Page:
Like people, frogs needs water to survive. Instead of drinking water, frogs absorb it through their skin. They also soak up any chemicals in the water. Healthy frogs are a sign of safe water. If chemicals enter the water, frogs can become ill. When scientists see sick frogs, they know the water is unsafe.
Around the world, frog and toad populations are declining or have vanished due to habitat loss, increased pollution and disease. A healthy wetland can provide many species of frogs and toads with ideal habitat, and the absence of frogs and toads in a wetland may indicate something has gone wrong.
And just as frog and toad populations are influenced by changes in the wetland, wetland ecosystems are also sensitive to changes in frog and toad populations.
Frogs and toads provide food for other animals and help control insect populations. And tadpoles eat large quantities of algae and plankton, helping the wetland maintain a healthy nutrient balance. For these reasons and many others, volunteers around the country have mobilized to monitor frogs and toads with calling surveys.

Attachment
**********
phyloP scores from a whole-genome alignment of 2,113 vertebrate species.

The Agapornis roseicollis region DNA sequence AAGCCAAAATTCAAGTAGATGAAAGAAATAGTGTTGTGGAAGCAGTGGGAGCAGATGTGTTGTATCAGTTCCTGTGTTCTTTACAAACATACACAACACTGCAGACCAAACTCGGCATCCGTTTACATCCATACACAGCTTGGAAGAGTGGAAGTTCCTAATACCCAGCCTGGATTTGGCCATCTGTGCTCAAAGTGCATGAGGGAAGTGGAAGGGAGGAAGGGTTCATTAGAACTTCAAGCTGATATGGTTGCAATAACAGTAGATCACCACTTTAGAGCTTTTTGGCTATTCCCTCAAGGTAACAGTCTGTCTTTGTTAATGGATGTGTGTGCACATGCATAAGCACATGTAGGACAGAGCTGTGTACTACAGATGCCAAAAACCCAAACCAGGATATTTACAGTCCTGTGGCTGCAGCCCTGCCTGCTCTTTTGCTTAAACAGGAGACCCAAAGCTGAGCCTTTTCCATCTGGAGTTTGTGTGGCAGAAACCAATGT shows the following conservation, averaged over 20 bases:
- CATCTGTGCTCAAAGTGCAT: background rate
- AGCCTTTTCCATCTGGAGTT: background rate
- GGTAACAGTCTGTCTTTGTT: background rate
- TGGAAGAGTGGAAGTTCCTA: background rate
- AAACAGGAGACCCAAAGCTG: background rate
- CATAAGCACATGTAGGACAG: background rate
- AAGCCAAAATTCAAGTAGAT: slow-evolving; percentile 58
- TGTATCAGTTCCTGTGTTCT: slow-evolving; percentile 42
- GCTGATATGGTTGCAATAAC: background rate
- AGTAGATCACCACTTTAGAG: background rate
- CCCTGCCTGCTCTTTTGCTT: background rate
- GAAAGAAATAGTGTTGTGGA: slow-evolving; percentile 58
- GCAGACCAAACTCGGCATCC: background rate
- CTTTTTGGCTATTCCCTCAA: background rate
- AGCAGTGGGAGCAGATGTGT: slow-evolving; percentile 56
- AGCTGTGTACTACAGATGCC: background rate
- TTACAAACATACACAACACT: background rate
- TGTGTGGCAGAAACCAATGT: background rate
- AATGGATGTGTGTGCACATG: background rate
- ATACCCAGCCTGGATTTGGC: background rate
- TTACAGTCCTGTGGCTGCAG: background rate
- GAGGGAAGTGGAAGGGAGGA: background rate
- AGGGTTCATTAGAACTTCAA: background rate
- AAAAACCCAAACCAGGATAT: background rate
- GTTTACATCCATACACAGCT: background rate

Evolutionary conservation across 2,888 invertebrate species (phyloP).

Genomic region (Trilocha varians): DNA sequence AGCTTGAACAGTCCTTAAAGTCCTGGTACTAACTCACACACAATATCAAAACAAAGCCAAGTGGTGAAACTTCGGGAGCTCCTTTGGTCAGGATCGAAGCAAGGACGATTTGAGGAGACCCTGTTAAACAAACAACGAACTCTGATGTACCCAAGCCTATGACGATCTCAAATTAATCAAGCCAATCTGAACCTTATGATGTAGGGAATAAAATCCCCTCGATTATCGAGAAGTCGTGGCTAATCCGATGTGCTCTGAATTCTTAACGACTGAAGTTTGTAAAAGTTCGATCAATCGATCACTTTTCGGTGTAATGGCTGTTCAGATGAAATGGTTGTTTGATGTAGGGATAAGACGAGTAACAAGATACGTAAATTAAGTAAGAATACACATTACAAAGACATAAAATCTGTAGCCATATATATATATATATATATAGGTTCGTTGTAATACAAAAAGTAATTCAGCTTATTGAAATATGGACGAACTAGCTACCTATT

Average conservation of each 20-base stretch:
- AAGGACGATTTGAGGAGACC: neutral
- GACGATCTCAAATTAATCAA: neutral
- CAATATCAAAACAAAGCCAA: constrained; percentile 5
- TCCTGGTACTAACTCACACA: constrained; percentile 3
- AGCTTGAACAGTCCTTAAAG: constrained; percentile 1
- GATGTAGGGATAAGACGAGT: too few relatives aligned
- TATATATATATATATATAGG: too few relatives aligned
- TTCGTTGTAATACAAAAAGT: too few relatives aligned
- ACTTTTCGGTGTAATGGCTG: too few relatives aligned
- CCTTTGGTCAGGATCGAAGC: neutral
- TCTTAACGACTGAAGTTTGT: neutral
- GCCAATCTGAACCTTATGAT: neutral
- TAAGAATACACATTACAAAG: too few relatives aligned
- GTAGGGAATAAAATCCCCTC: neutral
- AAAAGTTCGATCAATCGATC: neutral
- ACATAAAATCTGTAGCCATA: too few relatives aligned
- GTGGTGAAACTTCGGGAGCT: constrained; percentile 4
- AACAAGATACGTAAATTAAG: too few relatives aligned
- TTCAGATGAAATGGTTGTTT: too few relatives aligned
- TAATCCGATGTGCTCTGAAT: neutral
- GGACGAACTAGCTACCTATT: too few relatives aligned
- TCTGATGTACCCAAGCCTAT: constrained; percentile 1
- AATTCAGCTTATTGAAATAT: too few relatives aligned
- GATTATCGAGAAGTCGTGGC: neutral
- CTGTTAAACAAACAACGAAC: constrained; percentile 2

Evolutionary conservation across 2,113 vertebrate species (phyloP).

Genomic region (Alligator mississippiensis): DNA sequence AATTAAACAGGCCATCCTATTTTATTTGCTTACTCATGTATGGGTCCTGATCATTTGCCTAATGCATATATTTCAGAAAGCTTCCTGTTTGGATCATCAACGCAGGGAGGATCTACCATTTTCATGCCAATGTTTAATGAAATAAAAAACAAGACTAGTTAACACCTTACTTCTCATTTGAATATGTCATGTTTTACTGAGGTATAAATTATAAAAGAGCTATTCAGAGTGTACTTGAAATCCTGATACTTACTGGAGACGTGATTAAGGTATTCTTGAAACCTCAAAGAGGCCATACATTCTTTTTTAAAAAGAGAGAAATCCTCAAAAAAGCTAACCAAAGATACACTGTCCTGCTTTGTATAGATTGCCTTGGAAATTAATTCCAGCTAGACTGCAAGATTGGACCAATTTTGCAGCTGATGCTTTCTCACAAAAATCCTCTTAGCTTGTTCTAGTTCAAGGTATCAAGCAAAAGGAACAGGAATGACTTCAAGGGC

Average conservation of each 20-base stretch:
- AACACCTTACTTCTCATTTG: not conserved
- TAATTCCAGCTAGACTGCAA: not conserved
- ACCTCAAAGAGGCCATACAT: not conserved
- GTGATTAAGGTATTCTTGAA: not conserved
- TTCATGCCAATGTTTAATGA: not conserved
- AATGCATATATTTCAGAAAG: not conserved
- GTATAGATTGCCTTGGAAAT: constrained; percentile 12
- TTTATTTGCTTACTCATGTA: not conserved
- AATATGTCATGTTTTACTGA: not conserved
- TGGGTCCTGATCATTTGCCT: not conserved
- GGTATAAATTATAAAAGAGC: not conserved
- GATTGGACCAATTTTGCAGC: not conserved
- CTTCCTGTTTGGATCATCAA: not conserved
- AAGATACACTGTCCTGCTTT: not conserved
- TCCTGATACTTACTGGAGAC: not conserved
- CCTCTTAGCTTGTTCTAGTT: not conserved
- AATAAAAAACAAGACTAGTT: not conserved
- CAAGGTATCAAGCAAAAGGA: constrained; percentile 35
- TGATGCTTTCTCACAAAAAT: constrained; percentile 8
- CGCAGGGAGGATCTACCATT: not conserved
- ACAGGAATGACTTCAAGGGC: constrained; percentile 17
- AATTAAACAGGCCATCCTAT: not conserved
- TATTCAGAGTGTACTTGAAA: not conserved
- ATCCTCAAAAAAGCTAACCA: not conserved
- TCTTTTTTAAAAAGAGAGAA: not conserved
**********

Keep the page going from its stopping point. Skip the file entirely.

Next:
The Frog Census Program collects frog data from community members who record their calls at a local waterway using an app, and the species of frogs is identified through the recording using a professional ecologist.
This data is added to the Atlas of Living Australia and the Victorian Biodiversity Atlas and is used to manage the health of Melbourne’s rivers and creeks. Contributions help to protect frogs, and can provide an indication of water quality in local waterways.
Habitat loss is a key threat to frog populations across greater Melbourne. You can take action in your own backyard, school or community garden by creating frog friendly habitat. Frog ponds and frog friendly gardens can provide increased living space for your local frogs and help link up disconnected populations.
Type of Partnership: Win-win for Public and Planet
Using frog health as an indicator of water health is mutually reinforcing and beneficial for Public water consumption, as well as the entire wetland ecosystem—including the frogs themselves.